Court of Appeal rejects challenge to yacht seizure and sanctions designation

The Court of Appeal in London has today handed down judgment in Dalston Projects Limited & Ors v Secretary of State for Transport [2024] EWCA Civ 172.

The decision relates to two appeals:

      1. a challenge by a non-designated Russian national to the seizure and freezing of his yacht in London; and
      2. a challenge to his designation by Eugene Shivdler, originally from the Soviet Union but now a British national.

Both had been unsuccessful at first instance and both lost on appeal.

The decision is one of the first at the appellate level in relation to the UK’s post-Brexit Russian sanctions.

More than anything the decision highlights the difficulties in challenging actions taken under the UK’s regulations.

The decision starts with a lengthy, but helpful, analysis of the first instance court’s and Court of Appeal’s role in such cases.

Two key takeaways can be highlighted. The first is the point made in the leading judgment in response to an argument that detaining one ship would be unlikely to have the required level of connection to the desired foreign policy objective.

The court’s response was to state (at [117]): “Driven to its logical conclusion, the Appellants’ submission would mean that, if 100 ships are detained, each owner of one ship could say that detaining his ship is not going to be particularly effective or make a material contribution to the overall aim and so it is disproportionate to detain it. That argument would obviously be absurd. It is the overall effect of detaining all 100 ships which is important and the detention of each one of them obviously has a rational connection to the overall aim in view“.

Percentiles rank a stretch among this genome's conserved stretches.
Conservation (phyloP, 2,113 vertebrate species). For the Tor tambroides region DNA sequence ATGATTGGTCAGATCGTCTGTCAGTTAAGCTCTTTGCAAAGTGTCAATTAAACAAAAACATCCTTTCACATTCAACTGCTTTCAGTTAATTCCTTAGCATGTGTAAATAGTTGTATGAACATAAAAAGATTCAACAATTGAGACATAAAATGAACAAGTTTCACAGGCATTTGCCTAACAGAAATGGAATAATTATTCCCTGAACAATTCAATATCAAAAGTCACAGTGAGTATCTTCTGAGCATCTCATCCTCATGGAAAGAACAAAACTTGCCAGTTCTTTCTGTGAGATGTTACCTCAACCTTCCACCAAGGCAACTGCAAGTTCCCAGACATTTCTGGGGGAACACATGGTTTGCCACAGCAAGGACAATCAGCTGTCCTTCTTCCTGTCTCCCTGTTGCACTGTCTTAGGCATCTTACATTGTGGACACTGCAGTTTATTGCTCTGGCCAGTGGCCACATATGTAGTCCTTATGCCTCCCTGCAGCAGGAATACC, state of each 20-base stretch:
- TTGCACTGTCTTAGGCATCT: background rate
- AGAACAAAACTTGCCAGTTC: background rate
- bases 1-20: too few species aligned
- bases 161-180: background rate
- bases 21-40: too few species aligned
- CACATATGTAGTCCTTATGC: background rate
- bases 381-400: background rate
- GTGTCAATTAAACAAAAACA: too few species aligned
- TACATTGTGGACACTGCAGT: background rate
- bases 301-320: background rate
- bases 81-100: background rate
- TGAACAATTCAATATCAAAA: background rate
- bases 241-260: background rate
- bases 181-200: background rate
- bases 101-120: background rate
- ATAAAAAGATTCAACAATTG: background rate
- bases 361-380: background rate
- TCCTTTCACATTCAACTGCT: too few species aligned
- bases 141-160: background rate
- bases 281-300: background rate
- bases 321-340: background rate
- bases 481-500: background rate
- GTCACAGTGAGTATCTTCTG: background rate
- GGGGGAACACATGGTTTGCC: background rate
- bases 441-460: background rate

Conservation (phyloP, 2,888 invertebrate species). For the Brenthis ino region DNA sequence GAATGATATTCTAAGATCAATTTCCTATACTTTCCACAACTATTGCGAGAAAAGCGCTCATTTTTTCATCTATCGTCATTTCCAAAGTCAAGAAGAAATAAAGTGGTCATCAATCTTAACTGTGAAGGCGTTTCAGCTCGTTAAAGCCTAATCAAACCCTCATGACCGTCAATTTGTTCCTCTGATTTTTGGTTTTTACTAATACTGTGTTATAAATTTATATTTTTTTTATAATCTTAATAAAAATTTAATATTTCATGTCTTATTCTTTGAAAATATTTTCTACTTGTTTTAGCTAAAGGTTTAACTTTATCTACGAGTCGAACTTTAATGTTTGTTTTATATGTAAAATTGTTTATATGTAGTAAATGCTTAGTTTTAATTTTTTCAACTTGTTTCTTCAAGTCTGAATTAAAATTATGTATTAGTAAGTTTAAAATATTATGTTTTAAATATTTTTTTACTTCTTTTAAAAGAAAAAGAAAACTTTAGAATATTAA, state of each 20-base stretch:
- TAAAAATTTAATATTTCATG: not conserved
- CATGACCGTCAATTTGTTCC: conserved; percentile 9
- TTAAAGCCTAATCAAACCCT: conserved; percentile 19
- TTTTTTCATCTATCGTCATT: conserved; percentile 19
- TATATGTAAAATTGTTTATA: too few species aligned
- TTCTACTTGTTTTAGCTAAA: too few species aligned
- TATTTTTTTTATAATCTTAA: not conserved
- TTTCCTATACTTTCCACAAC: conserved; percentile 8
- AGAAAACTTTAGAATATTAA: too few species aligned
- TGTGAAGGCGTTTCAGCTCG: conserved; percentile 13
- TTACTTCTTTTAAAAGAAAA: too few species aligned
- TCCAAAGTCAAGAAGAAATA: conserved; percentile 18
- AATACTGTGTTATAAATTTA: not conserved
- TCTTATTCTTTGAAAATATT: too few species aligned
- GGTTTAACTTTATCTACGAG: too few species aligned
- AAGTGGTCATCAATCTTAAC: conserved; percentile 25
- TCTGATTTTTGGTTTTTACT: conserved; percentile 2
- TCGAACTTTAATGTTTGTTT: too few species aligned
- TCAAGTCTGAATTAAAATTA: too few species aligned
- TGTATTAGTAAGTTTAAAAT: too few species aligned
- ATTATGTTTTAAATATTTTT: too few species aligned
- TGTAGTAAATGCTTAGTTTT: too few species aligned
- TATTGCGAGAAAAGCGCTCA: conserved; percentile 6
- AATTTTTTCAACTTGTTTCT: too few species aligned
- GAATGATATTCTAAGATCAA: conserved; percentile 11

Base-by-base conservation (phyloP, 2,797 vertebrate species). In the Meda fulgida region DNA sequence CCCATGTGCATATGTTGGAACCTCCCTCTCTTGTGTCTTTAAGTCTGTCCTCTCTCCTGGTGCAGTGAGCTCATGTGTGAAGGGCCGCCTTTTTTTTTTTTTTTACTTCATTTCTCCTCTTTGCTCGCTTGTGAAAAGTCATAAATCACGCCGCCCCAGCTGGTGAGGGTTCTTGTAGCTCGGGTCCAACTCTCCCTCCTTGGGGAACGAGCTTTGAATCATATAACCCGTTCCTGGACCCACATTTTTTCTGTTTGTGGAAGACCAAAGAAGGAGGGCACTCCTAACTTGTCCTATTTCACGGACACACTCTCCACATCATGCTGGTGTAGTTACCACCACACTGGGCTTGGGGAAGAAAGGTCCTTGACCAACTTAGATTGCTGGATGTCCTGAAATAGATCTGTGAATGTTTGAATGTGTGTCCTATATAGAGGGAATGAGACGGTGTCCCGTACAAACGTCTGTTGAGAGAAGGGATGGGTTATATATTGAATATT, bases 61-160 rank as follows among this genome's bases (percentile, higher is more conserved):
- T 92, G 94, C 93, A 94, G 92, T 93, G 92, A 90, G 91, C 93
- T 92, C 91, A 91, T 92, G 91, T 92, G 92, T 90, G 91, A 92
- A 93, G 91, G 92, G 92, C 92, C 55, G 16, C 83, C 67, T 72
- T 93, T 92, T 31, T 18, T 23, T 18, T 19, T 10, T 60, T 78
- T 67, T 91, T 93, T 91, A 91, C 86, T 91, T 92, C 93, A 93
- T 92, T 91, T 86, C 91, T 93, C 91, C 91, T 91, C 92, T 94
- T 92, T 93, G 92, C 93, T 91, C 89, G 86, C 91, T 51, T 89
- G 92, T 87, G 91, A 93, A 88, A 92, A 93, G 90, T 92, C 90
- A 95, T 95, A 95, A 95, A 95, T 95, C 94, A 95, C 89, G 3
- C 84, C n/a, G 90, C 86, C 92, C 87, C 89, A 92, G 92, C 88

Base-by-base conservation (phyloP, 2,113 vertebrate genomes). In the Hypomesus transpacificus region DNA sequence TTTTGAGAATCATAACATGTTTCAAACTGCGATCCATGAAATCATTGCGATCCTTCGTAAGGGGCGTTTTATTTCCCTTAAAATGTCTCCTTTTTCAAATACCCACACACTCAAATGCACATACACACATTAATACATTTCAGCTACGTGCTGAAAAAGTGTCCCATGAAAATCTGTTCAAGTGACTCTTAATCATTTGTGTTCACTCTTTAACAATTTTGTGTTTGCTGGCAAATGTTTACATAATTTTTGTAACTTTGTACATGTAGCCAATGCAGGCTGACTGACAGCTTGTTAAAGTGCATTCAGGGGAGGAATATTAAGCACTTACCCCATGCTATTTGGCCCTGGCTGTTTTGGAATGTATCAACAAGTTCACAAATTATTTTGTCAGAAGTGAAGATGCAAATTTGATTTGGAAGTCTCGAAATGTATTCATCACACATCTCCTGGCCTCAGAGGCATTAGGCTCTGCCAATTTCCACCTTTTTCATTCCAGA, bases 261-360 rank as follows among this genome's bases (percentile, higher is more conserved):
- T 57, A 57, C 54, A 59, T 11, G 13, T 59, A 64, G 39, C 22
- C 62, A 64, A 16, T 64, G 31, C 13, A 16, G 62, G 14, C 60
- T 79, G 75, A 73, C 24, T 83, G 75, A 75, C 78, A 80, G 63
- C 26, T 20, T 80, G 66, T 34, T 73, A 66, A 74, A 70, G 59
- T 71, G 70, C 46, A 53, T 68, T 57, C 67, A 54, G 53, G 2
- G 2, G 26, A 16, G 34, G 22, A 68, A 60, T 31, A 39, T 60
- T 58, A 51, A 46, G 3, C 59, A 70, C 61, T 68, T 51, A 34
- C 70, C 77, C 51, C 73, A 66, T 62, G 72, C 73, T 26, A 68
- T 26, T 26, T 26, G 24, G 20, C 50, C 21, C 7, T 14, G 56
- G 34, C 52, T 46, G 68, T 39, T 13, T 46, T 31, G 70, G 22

In other words no one government action has to show that it will have the effect of changing Russian policy.

The second point was made in relation to Eugene Shivdler’s designation, where it was argued that the impact on him (as a British national) and on his family was disproportionate. The Court of Appeal disagreed stating (at [210]): “I would accept that these sanctions are both severe and open-ended. But this does not meet the fundamental point that sanctions often have to be severe and open-ended if they are to be effective. If sanctions are to be effective, a serious price has to be paid by those who are within the definition of people to be designated under the 2019 Regulations”.

In other words, sanctions are meant to have a severe impact on those designated. That severity is not a basis for a challenge.

Whether the case goes up to the Supreme Court remains to be seen.

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The opinions expressed on this blog are those of the author and are not to be construed as legal advice.

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